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The game was already terribly addicting to begin with — taking it on the go and adding online multiplayer support simply took things to another level. It also makes the perfect addition to your at-home gaming set-up, whether you're a fan of or an avid Nintendo gamer. According to president , the Nintendo 2DS is primarily aimed at a younger demographic than the — particularly, those younger than 7 years old; whom Nintendo had advised not to use the 3D features on the 3DS due to potential.
Each were bundled with the corresponding Pokémon game, a special Home Menu theme, a poster, and a code to obtain on the bundled game, or Pokémon X, Y, Omega Ruby, or Alpha Sapphire. All 12 games on this pan have nintendo 2ds games strong in the face of some worthy challengers. Traveling back in time to capture a T-Rex, then riding it back to the future to eat robot zombies. Then, to complete the trilogy, they traveled through time to arrive in the Unwound Future. However, the publication met the console's mono speaker, which offered a lower sound quality than its predecessors. On October 31, 2013, Nintendo president admitted that the Nintendo 2DS lacked awareness among prospective purchasers. Investigating crime scenes, interrogating suspects and catching witnesses in lies all combine with an incredible supporting cast of unforgettable characters across this idea and its many sequels and spin-offs. A remake of the first game in the series, the DS version updates the graphics and expertly incorporates touch controls to make managing your allies a breeze. Phoenix has proven so popular, in fact, that he's even made the cut for Medico's cross-over fighting games. Thomas Publisher: Konami Developer: Konami Release Date: December 5, 2006 Legendary game designer Koji Igarashi and his team of fellow creators at Konami refined Castlevania action and exploration into a science on Nintendo's GBA, then brought three more incredible Dracula-hunting quests to nintendo 2ds games fans on the DS.
Retrieved April 28, 2017. Chinatown Wars was anything but small in scope, though, telling an all-new story focusing on the Triads of Liberty City's underworld, achieving uncompromised full 3D with a DS-appropriate overhead perspective and even innovating beyond the console games in the series with unique additions like a complex interactive drug trade. Not A Good Match For: People who hate boxes, people who need their games to be in color.
Nintendo Platforms Games Database - However, producer revealed in an interview that the game had minor changes in development due to the lack of 3D on the 2DS.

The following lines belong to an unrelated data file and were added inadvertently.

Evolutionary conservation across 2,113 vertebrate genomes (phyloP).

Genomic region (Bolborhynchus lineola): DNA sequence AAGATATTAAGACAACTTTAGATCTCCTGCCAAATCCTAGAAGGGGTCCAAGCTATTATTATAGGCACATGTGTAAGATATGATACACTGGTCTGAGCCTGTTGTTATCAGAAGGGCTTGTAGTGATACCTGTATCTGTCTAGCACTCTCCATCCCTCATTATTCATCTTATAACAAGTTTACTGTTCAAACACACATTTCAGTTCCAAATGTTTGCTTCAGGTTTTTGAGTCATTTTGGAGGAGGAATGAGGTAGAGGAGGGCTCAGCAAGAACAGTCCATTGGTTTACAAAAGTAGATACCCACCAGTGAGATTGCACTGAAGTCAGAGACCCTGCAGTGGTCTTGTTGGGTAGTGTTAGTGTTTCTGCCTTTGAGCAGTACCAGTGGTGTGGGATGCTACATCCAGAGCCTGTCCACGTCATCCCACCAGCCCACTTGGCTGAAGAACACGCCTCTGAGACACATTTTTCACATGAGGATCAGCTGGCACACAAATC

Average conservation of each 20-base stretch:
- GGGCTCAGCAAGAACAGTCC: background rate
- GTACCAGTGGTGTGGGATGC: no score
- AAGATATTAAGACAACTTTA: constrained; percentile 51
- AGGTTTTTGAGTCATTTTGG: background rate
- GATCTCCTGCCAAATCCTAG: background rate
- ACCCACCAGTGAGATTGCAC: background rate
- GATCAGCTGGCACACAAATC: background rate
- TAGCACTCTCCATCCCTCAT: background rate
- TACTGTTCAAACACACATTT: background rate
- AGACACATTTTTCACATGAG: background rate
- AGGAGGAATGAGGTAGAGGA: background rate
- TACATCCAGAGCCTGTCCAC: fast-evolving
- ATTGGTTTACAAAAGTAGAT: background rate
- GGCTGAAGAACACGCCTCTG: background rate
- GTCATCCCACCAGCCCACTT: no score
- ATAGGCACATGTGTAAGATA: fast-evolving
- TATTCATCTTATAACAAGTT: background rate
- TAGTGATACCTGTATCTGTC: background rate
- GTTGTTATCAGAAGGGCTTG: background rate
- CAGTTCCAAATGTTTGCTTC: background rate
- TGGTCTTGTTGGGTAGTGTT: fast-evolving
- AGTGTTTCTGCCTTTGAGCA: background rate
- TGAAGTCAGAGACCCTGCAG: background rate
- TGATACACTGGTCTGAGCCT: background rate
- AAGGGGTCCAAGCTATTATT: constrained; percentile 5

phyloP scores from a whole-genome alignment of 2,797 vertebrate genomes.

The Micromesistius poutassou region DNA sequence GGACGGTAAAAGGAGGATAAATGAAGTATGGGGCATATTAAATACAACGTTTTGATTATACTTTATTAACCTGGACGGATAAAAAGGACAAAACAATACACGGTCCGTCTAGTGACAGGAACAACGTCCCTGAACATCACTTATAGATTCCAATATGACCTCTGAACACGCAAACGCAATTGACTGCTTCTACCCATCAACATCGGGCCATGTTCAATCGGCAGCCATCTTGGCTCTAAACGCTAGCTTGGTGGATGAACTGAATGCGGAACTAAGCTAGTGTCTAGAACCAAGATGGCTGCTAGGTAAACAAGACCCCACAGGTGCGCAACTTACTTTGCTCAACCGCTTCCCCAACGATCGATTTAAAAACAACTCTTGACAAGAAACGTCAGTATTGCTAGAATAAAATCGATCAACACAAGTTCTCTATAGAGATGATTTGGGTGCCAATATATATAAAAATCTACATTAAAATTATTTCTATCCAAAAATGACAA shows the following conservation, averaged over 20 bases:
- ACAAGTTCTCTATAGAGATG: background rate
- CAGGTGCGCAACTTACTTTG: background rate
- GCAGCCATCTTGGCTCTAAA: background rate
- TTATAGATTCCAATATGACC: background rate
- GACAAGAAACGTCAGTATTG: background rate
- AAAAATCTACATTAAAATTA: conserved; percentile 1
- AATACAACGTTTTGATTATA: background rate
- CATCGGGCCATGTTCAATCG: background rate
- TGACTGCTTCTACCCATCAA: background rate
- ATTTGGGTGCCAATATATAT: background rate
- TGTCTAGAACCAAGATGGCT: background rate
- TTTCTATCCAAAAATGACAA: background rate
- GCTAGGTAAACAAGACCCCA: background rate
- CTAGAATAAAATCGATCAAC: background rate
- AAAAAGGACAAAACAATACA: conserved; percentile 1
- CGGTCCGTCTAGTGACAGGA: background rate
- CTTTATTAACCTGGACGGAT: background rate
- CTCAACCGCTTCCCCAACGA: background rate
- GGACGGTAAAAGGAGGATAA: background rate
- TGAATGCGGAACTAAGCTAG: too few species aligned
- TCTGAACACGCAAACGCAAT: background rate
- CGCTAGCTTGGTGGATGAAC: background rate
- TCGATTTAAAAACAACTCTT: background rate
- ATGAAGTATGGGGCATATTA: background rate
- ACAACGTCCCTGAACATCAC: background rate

Eight years, four hardware versions and millions of sales later, Nintendo's DS has proven itself as one of the most important and impactful video game systems ever released. Over the years it's been our privilege to cover the many different games that helped make that success happen, and occasionally we've also collected our thoughts in the form of Top 25 countdowns — bringing you, in a concise list, what we believe are the best of the best for Nintendo's DS. What follows is our latest version of the venerable countdown, updated to take into account all the great games released since we last published this list two years ago. Read it, take it in, and then prepare to voice either your approval or disagreement through our Comments box at the end — because we're pretty sure this edition's going to stir up a little controversy. Interactive Developer: 5th Cell Media Release Date: October 12, 2010 Taking down a tree with an ax. God fighting Satan on a skateboard. Traveling back in time to capture a T-Rex, then riding it back to the future to eat robot zombies. Scribblenauts, the game that let you summon into existence anything you could imagine, captivated everyone at E3 2009 and earned our Best of Show award, the only time a DS title managed that feat. Its sequel Super Scribblenauts gets the nod to kick off our Top 25, though, as it fixed the control problems that plagued the first game and added adjectives to the mix. So that time-traveling T-Rex became a giant, orange, insatiable time-traveling T-Rex. Thomas Publisher: Nintendo Developer: Nintendo, TNX Release Date: April 5, 2009 Only Japan got to experience the quirky, sing-songy, pressing-buttons-to-the-beat action of Rhythm Tengoku on the Game Boy Advance, but that title did so well in Nintendo's home territory that this DS sequel was given the greenlight around the globe. Tapping along or flicking the stylus across the touch screen to match the action in such oddball scenarios as a farmer stomping the ground to harvest crops, ghosts singing at a rock concert or and endless ping-pong ball rally, Rhythm Heaven was the perfect blend of challenge and charm. Thomas Publisher: Konami Developer: Konami Release Date: December 5, 2006 Legendary game designer Koji Igarashi and his team of fellow creators at Konami refined Castlevania action and exploration into a science on Nintendo's GBA, then brought three more incredible Dracula-hunting quests to series fans on the DS. Portrait of Ruin was the second to debut on the dual-screened system, and it made its mark by doubling your playable heroes — whip-wielding Jonathan Morris and magic-master Charlotte Aulin quested through the haunted manor together as you switched between controlling both to take down obstacles one hero alone could never overcome. Thomas Publisher: Nintendo Developer: Nintendo Release Date: September 19, 2011 The Kirby franchise's versatility has proven to not only be its most consistent element, but its greatest asset as well. Mass Attack introduced the notion of controlling a squad of Kirbys that collectively had to work towards common goals while avoiding damage. Not only were the touch controls perfectly implemented, but the game had a scalable difficulty of sorts, rewarding players who could avoid harming their pink puffballs. Balancing creativity and challenge, Mass Attack may have arrived late in the life of the DS, but it instantly proved to be one of the most memorable games in the system's library — and in Kirby history. ~ Richard George Publisher: Nintendo, Square Enix Developer: Level-5 Release Date: July 11, 2010 After years as a series exclusive to PlayStation consoles, Square Enix abruptly shifted gears and brought Dragon Quest's ninth installment to a Nintendo handheld instead. The shocking change in strategy was simple math, according to the studio — the DS simply had the most units sold out of all gaming platforms, and Square Enix wanted the ambitious DQIX to have as big an audience as possible. The game itself then impressed us all even more than its creators' boldness, offering an addictive, customizable and connected Quest adventure that cast you as the hero yourself, and took the series one step closer to MMOs. Thomas Publisher: Nintendo Developer: Jupiter Release Date: July 30, 2007 Nintendo's DS became a huge success on the strengths of innovative original games and strong sequels to long-running series, but perhaps even more important were its audience-expanding casual titles. Filling in boxes on a grid to make tiny pixel pictures became an unbreakable addiction for thousands of DS owners, and the cartridge packed in so much content that we're still solving puzzles to this day. Thomas Publisher: Aksys Games Developer: Chunsoft Release Date: November 16, 2010 One of the most unexpected success stories on the DS came in late 2010, when Aksys Games took a chance on localizing a game in a genre rarely seen in the States — the visual novel. These games often feature more text than actual gameplay, playing out like interactive Choose Your Own Adventure books — the sheer volume of words to translate almost always keeps them locked away overseas. It sold through multiple print runs and gave rise to an all-new franchise. Capcom first introduced the Ace Attorney to Japanese audiences in the GBA era, but the DS is where he found global recognition in a series of cartoony courtroom dramas. Investigating crime scenes, interrogating suspects and catching witnesses in lies all combine with an incredible supporting cast of unforgettable characters across this game and its many sequels and spin-offs. Phoenix has proven so popular, in fact, that he's even made the cut for Capcom's cross-over fighting games. Thomas Publisher: Nintendo Developer: Nintendo Release Date: December 7, 2009 Nintendo first brought the Zelda franchise to the DS with The Legend of Zelda: Phantom Hourglass, a sequel to the GameCube's Wind Waker that kept the Toon Link style alive while innovating a new, all-touch control scheme. Phantom Hourglass had a few odd design ideas, though, like a central temple you had to replay over and over again throughout the adventure — so our Top 25 Zelda pick goes to the more recent Spirit Tracks. Spirit Tracks was a great ride. Thomas Publisher: Nintendo Developer: Nintendo Release Date: March 20, 2006 Nintendo handhelds and this classic Russian puzzler of falling blocks have been inseparably connected ever since the brilliant move to make Tetris into the pack-in game for the original Game Boy, but Tetris DS did more than just pay homage to a long-running legacy — this version of the venerable design embraced its new home with fresh touch-based modes, remixed classic ways to play and wrapped the whole thing up in a presentation packed with vintage Nintendo sprites and theme songs. It's one of the best editions of one of the best games ever made. A remake of the first game in the series, the DS version updates the graphics and expertly incorporates touch controls to make managing your allies a breeze. ~ Audrey Drake Publisher: Nintendo Developer: Intelligent Systems Release Date: August 22, 2005 When Nintendo first revealed that the DS hardware would feature a touch screen and use a stylus for input, many gamers' thoughts immediately went to the strategy genre — and Nintendo just happened to have a strategy franchise ready to go a few years before its sister series, Fire Emblem, would appear on the system. Advance Wars: Dual Strike, while not exactly controlling better in the main campaign with the stylus, illustrated the little plastic pen's power wonderfully in the map creation mode — you could now paint new battlefields into existence instead of just tapping them out square by square. The tactics of leading the Orange Star Army were just as gripping as ever, too, and made even more complex with new dual-screened missions. Thomas Publisher: Nintendo Developer: Level-5 Release Date: February 11, 2008 Arguably the greatest new hero introduced through a DS title, Level 5's well-mannered, puzzle-loving professor of archeology, Hershel Layton, appeared on the scene in Japan in 2007 and has become one of the handheld's defining characters ever since. One year later his first adventure made its way around the world, and we all fell in love with solving head-scratching brainteasers, hunting for coins to buy ourselves hints and interviewing the oddball citizens of the titular Curious Village for clues to solve a bewildering mystery. It was only the beginning of a series of engrossing journeys with the Professor and his assistant Luke. Thomas Publisher: Nintendo Developer: KOEI Release Date: June 18, 2012 The Pokemon franchise isn't always considered to be the most versatile in Nintendo's arsenal, despite many attempts at breaking away from the near-annual releases of the traditional RPG. Still, some of the best experiences featuring Pikachu and his friends have resulted from leaving that safe territory, and Pokemon Conquest is a great example of that. While Conquest doesn't necessarily change the turn-based strategy formula to any considerable degree, it executes is vision — a hybrid of Pokemon and iconic Japanese series Nobunaga's Ambition — with great skill. The classic collecting formula from Nintendo's franchise complements the depth of Tecmo Koei's series, almost to the point where it seems as though these two concepts have always existed hand-in-hand. Featuring plenty of depth and a lengthy core campaign, this is one of those wild experiments we desperately hope will see a sequel. It's just that good. ~ Richard George Publisher: Konami Developer: Konami Release Date: October 21, 2008 The third of Konami's three different Castlevania sequels to hit the DS, Order of Ecclesia was defined by its absolutely punishing difficulty level. It was a throwback to the maddening challenge of Castlevanias of old as the new playable character, Shanoa, was brought down again and again by the bloodthirsty demons, beasts and bosses of the latest vision of Dracula's castle and surrounding countryside. Finishing this quest took dedication, patience, and at least a little bit of personal insanity — we loved every minute of it. Publisher: Rockstar Games Developer: Rockstar Leeds Release Date: March 17, 2009 Rockstar revolutionized M-rated gaming with the release of Grand Theft Auto III years ago, reinvigorating and relaunching a series that has since gone on to define adult appeal in the industry. Nintendo's systems have rarely been positioned in line with Mature content and adult themes, though, so Grand Theft Auto has understandably been absent on Big N consoles over the years. Chinatown Wars was anything but small in scope, though, telling an all-new story focusing on the Triads of Liberty City's underworld, achieving uncompromised full 3D with a DS-appropriate overhead perspective and even innovating beyond the console games in the series with unique additions like a complex interactive drug trade. Chinatown Wars has since been ported to a few other platforms, but DS got it first — and it remains one of the best experiences on Nintendo's two-screened portable. Thomas Publisher: Nintendo Developer: iNiS Release Date: November 8, 2006 If you can judge a game's success by the quantity of clones and imitators that appear in the years following its release, then Nintendo's must be one of the most successful game designs ever made. The gameplay system crafted here — tapping icons on the screen to the beat of background music, tracing lines and keeping everything in rhythm — has inspired years of similar music games from a wide variety of other publishers. It's no knock against those companies, just a higher compliment for Nintendo — proving they're still a pioneer in gameplay innovation after all these years. Thomas Publisher: Nintendo Developer: Nintendo Release Date: December 5, 2005 When a game that originated on a console is brought over to a portable system, the result is often somewhat disastrous. Have a free five minutes as you wait in line at the market? Grab a cup of gourmet coffee at the Roost and watch your stress melt away, or perhaps drop off a few fossils for Blathers to inspect. The game was already terribly addicting to begin with — taking it on the go and adding online multiplayer support simply took things to another level. ~ Audrey Drake Publisher: Square Enix Developer: Jupiter Release Date: April 22, 2008 Few one-shot games have the ability to leave as lasting of an impression as The World Ends With You. All of these things combined really set this DS game apart. See it on Amazon ~ Audrey Drake Publisher: Nintendo Developer: Level-5 Release Date: October 17, 2011 Professor Layton and his loyal assistant Luke first investigated the mystery of the Curious Village. Then they boarded a train on a mission to solve the puzzle of the Diabolical Box. Then, to complete the trilogy, they traveled through time to arrive in the Unwound Future. We were in awe of each, and the story told throughout all three — but wait, a fourth game? Sure enough, Level 5 delivered one more incredible puzzle-packed adventure before moving on to the 3DS, and Professor Layton and the Last Specter proved to be the best of all. In gameplay and puzzle quality, certainly, but also in story — since it brought us back to when Layton first met Luke and began an all-new trilogy of adventures for our favorite British pair. Thomas Publisher: Nintendo Developer: Nintendo Release Date: May 15, 2006 Compared to other 3D Mario games, and in the context of its Wii and 3DS successors, it's sometimes easy to forget just how important Bros. Prior to its release, 2D Marios were a thing of the past, a style of game swept away by the Nintendo 64 and its 3D revolution. NSMB reminded gamers — and Nintendo itself — that it was okay to be old school, and that both styles of Mario could co-exist, appealing to entirely different audiences as well. With its emphasis on simplicity and a tried-but-true approach to level design, NSMB brought back some of the fondest Mario memories while opening a door to entirely new generations of gamers. The game proved a touch easy, but even the most skilled gamers loved returning to a simpler era when reaching a flag pole was more important than anything else. With a cool story that brings the dark and gloomy Soma Cruz to the forefront once more, Dawn of Sorrow epitomizes everything you could ask for from a Castlevania game — crazy cool enemies to slice up, plenty of cool weapons and abilities, a large area to explore, a mystery to solve, some cool platforming and more. The game is intensely satisfying, and an absolutely necessary inclusion in any DS library. Throw in the hilarity of seeing the Bros and Peach interact with their baby counterparts, excellent music by Yoko Shimomura, and the laugh-out-loud comedy this game offers left and right, and you have an experience that easily ranks among the best the DS has to offer. ~ Audrey Drake Publisher: Nintendo Developer: Nintendo Release Date: November 14, 2005 Though the franchise has technically existed for two decades, Mario Kart games mean more than ever thanks to some of Nintendo's recent stellar efforts. Mario Kart DS might follow the tried-and-true formula of its predecessors, but it pushed the series forward in one key way — online gameplay. Some of Nintendo's franchises simply scream to allow players to compete around the globe, and Mario Kart is certainly one of them. Combine that new functionality with crisp gameplay and great track designs, and the DS iteration of Kart was simply regarded as one of the best the series had seen. The Pokemon series is unique in its ability to further and perfect the same core experience over the course of many years, more than 15 to be precise. It does so to different capacities for each game, but regardless, to the editors that selected this list, the experiences found within Pokemon Diamond, Pearl, Platinum, SoulSilver, HeartGold, Black and White are similar enough - and of a similarly high caliber - that they can all justly be lumped together at the top of the heap. Which specific game we would attempt to highlight would be irrelevant, as they are all worthy of being recognized individually as the elite of the DS elite. It might seem like a strange thought to batch several games together on a list of individuals, but allow us to stress there is no collective advantage to be had here, merely an equal recognition of these games' achievements, and a subtle wink that any one of them can be recognized, isolated from its brethren. Upon moving into the Nintendo DS generation, the developers at Game Freak have not only managed to preserve the core RPG and collecting elements that made the series such a success in the '90s, they've found a way to radically increase connectivity and interactivity between players. Despite maintaining a signature style that is easily identifiable, many of the subtle adjustments made to the DS iterations of Pokemon have made a world of difference, from being able to trade creatures online to touch-based commands. All of this is incremental, yet it's important. The Pokemon games of today, while somewhat aesthetically similar to their predecessors, are considerably different in how they operate. That's a big reason the titles continue to sell more than they ever have, and it's also why this single franchise continues to be one of the biggest reasons why portable gaming still works for Nintendo.